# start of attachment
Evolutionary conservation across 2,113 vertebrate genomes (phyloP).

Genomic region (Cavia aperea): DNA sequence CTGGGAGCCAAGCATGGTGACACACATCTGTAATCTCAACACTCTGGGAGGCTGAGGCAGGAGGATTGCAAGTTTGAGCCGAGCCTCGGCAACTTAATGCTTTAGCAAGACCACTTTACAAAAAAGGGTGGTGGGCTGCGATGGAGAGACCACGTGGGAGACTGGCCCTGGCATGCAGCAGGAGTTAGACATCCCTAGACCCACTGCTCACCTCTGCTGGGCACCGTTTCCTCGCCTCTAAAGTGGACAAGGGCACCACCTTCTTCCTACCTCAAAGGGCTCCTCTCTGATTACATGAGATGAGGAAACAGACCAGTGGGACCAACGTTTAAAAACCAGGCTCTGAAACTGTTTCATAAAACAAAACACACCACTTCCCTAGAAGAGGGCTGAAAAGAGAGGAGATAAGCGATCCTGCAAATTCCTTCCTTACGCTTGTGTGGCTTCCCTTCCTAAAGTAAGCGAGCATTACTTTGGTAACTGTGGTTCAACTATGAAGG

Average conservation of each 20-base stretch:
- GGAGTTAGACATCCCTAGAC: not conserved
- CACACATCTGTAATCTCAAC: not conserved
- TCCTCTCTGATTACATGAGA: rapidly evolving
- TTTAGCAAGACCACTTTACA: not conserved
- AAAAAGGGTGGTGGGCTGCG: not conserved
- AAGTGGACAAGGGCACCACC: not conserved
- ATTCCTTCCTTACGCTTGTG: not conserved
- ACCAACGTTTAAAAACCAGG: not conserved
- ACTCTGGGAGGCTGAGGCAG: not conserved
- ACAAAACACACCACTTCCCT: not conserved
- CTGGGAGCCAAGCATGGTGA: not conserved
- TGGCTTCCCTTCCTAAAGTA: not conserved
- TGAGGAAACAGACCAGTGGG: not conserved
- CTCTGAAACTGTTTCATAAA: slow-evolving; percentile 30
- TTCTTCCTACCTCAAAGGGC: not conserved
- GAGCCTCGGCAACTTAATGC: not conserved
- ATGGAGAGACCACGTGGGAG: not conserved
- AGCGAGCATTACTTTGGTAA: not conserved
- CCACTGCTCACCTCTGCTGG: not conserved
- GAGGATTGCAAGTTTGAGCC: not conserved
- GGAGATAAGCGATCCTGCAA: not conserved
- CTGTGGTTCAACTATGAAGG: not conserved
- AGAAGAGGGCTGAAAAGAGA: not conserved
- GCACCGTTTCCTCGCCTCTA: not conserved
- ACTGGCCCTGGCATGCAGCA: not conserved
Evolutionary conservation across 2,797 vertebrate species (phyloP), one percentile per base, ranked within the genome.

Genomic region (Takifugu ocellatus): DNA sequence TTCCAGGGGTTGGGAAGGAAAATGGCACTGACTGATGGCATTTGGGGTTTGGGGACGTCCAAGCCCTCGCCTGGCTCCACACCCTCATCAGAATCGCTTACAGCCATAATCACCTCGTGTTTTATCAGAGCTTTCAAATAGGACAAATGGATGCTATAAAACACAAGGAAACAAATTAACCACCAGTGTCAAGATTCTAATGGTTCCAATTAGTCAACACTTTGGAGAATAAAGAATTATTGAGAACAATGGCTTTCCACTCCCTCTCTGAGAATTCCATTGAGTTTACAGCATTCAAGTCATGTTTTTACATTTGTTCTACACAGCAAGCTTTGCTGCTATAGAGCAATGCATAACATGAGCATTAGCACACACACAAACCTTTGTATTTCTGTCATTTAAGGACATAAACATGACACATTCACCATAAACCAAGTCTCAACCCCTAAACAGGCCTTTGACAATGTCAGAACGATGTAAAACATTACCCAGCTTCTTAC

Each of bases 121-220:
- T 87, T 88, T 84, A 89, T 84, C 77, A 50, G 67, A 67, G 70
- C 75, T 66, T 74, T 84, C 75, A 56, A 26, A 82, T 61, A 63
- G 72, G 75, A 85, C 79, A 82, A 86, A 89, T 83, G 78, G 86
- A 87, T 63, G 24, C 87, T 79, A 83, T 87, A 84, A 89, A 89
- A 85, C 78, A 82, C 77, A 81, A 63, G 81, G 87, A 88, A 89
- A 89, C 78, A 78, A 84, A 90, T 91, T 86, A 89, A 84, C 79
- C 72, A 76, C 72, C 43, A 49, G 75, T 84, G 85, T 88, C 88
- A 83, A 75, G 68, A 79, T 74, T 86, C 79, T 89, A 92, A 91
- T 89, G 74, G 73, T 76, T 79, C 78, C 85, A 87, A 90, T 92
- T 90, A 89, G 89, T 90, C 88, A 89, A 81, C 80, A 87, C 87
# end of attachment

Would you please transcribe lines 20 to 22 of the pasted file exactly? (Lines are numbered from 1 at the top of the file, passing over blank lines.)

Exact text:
- ATGGAGAGACCACGTGGGAG: not conserved
- AGCGAGCATTACTTTGGTAA: not conserved
- CCACTGCTCACCTCTGCTGG: not conserved